The Future of Futures Studies Today, the increasing number of futurists, scholars, business planners, and others in the futuring field is a good sign of the usefulness of Futures Studies for humanity, just as Dator wished so 26 years ago (Dator, 1986). Masini (1989) described the future of Futures Studies 23 years ago in this manner: “Global models have lost their appeal, and there is a growing movement toward Futures Studies that are local. … As for methods, strategic planning will become more important in both the public and the private sectors.” Just a decade ago, Bell hoped that the future of Futures Studies was bright, “because it is reasonable to hope that futurists will be able to establish the field in most of the world’s colleges and universities” (Bell, 2002). While the open and facilitative aspects of futures work should not be dismissed or minimized, Sardar (1999) believed the field must move beyond its identification with limited areas, agendas and interests. Alireza Hejazi is a freelance futurist.
What's Next Futures studies Moore's law is an example of futures studies; it is a statistical collection of past and present trends with the goal of accurately extrapolating future trends. Futures studies (also called futurology and futurism) is the study of postulating possible, probable, and preferable futures and the worldviews and myths that underlie them. There is a debate as to whether this discipline is an art or science. In general, it can be considered as a branch of the social sciences and parallel to the field of history. In the same way that history studies the past, futures studies considers the future. Overview Futures studies is an interdisciplinary field, studying yesterday's and today's changes, and aggregating and analyzing both lay and professional strategies and opinions with respect to tomorrow. Foresight may be the oldest term for the field. The futures field also excludes those who make future predictions through professed supernatural means. Probability and predictability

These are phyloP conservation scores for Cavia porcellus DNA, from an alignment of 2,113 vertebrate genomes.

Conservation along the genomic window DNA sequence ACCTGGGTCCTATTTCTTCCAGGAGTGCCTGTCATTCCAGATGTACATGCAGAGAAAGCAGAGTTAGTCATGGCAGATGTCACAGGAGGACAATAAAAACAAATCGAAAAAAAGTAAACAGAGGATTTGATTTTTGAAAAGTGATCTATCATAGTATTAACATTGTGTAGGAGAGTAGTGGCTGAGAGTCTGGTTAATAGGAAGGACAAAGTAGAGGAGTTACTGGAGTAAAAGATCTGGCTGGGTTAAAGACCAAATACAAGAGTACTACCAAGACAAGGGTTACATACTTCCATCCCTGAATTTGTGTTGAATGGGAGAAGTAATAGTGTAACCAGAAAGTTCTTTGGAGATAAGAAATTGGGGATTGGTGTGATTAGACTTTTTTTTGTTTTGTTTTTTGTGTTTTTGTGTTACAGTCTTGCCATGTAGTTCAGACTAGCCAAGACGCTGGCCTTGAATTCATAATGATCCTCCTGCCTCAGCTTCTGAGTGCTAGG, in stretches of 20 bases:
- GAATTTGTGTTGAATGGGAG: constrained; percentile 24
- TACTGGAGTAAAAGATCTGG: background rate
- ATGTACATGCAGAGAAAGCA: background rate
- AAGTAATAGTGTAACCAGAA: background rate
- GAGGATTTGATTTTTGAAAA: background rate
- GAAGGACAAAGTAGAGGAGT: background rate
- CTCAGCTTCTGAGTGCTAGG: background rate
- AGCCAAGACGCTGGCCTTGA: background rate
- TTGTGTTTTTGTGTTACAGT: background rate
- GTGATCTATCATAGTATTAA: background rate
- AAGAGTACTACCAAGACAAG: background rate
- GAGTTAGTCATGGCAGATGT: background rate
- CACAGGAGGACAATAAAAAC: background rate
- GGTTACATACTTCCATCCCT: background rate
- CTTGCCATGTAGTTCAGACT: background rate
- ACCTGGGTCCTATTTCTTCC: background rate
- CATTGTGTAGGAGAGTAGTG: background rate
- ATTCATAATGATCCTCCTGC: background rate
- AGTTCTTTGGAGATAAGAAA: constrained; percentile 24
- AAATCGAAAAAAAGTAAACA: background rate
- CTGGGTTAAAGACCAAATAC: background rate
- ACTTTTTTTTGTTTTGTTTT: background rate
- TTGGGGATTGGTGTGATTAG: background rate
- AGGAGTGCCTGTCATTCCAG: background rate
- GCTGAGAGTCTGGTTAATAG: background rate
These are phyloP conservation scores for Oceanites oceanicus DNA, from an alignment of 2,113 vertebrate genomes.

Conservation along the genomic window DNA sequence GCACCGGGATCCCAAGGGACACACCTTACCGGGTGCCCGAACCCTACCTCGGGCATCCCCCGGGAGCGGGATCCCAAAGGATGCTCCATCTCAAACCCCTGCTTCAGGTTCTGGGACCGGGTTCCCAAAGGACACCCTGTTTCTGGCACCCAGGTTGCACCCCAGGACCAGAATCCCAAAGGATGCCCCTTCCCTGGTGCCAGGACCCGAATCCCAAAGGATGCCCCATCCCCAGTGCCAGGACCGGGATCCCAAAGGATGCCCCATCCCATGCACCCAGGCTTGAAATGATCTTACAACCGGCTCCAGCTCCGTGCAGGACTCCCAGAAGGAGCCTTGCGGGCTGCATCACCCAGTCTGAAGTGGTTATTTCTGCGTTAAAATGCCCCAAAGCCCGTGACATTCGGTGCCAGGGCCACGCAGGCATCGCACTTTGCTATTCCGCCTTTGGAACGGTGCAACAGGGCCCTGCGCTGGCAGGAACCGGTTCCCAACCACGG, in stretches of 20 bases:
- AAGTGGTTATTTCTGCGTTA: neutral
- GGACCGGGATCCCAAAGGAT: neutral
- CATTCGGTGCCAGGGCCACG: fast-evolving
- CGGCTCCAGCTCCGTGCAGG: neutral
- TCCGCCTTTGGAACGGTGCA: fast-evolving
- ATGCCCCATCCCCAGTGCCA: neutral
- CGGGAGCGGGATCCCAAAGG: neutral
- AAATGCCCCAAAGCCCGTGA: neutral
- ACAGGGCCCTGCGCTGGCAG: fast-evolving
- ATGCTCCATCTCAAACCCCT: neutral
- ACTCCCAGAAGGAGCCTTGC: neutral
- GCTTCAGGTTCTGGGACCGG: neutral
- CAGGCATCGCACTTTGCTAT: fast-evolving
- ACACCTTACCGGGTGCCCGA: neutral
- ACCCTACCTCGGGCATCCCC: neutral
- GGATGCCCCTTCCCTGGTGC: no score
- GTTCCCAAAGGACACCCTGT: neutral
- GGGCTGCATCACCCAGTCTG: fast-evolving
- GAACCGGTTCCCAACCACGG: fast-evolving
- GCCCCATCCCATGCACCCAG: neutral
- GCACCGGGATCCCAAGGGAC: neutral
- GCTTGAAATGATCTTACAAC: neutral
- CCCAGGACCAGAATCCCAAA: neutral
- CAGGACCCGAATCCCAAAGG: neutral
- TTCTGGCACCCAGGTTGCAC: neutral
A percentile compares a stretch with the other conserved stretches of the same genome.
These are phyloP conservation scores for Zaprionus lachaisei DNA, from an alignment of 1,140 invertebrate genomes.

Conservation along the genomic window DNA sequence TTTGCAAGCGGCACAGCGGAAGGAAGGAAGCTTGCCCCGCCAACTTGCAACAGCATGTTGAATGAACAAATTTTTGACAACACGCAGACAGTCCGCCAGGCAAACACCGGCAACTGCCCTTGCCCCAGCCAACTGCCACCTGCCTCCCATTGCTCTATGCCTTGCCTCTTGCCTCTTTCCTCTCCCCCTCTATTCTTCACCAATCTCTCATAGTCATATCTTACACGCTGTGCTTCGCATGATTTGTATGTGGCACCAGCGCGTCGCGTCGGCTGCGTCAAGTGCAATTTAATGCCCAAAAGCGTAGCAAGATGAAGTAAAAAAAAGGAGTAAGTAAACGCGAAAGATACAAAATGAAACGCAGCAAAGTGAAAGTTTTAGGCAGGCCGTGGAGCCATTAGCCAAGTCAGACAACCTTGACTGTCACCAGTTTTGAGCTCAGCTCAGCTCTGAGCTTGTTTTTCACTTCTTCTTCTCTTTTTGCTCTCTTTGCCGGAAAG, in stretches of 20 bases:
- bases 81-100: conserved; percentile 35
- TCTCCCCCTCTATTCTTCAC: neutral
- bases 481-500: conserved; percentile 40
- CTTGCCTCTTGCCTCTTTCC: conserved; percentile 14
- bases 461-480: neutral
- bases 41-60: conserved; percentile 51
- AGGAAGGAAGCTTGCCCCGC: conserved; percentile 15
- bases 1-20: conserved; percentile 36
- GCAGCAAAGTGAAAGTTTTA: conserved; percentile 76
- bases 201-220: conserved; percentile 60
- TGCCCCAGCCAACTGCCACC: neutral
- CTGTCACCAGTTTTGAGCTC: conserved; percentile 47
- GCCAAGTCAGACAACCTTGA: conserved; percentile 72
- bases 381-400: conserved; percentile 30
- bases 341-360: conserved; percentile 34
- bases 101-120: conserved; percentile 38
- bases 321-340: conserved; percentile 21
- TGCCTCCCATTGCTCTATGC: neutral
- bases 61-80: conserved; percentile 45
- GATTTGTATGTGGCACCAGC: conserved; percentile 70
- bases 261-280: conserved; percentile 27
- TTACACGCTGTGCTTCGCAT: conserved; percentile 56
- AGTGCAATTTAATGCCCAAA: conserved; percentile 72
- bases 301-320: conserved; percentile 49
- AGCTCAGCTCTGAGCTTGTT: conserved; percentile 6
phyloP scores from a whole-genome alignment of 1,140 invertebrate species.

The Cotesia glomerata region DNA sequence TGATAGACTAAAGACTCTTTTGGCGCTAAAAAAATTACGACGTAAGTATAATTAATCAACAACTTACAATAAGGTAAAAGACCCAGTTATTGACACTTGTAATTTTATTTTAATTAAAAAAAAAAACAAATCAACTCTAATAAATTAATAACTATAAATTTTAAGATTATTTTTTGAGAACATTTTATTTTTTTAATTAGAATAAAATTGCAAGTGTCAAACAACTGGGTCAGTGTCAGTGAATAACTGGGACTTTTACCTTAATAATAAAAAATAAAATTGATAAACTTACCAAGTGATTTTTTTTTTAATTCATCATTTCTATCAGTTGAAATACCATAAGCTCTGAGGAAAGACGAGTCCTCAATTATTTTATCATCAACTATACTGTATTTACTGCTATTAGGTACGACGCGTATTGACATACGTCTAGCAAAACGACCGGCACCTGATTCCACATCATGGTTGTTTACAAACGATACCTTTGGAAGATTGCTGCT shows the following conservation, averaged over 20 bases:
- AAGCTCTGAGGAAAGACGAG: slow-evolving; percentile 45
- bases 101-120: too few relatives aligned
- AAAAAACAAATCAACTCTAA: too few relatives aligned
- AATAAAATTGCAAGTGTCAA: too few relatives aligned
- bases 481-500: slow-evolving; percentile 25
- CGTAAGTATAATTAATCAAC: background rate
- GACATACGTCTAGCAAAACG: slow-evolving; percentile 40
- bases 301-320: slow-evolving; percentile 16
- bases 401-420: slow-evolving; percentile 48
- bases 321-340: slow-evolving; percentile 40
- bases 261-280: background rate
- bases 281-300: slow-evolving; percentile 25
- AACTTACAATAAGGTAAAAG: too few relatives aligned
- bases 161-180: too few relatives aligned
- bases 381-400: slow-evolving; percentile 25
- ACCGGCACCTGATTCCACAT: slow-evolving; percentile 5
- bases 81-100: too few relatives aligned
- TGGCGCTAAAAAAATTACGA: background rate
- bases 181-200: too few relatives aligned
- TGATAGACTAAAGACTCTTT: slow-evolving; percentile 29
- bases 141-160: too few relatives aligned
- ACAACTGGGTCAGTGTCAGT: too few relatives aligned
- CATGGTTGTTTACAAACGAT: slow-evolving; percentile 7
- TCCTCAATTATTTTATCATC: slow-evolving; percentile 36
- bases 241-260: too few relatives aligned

Beyond City Limits - By Parag Khanna View a photo essay of the world's top global cities The 21st century will not be dominated by America or China, Brazil or India, but by the city. In an age that appears increasingly unmanageable, cities rather than states are becoming the islands of governance on which the future world order will be built. Time, technology, and population growth have massively accelerated the advent of this new urbanized era. At the same time, a new category of megacities is emerging around the world, dwarfing anything that has come before. Many will pose challenges to the countries that give birth to them. Neither 19th-century balance-of-power politics nor 20th-century power blocs are useful in understanding this new world. Now as then, cities are the real magnets of economies, the innovators of politics, and, increasingly, the drivers of diplomacy. For these emerging global hubs, modernization does not equal Westernization. Indeed, economic inequality flourishes in these massive new urban clusters.
INTRODUCTION TO FUTURE STUDIES Dr. Linda Groff & Dr. Paul Smoker Co-Directors, Global Options ***NOTE: Many, but not all, Buttons or Hotlinks below are active. Work is in progress! Introduction/Overview of Topic Brief History of the Future Studies Field Range of Futurist Views and Perspectives Characteristics of a Futurist Perspective Time Periods for Studying the Future Holistic/Systems View of Our Place in the Universe (as Systems within Systems within Systems) Key Subjects Studied by Futurists Methodologies for Studying Change and the Future Steps in Designing an Alternative Future World Key Organizations Involved in the Study of the Future and Change Future Studies Conferences Declarations of Organizations and/or Conferences Related to Future Studies Future Studies Universities and Programs Additional Online Universities, Programs, and Courses Relevant Writing (Abstracts/Outlines, Papers, & Articles) From Global Options (Co-Directors: Dr. See Information below. Journals,Magazines,Newsletters: Organizations: Dr.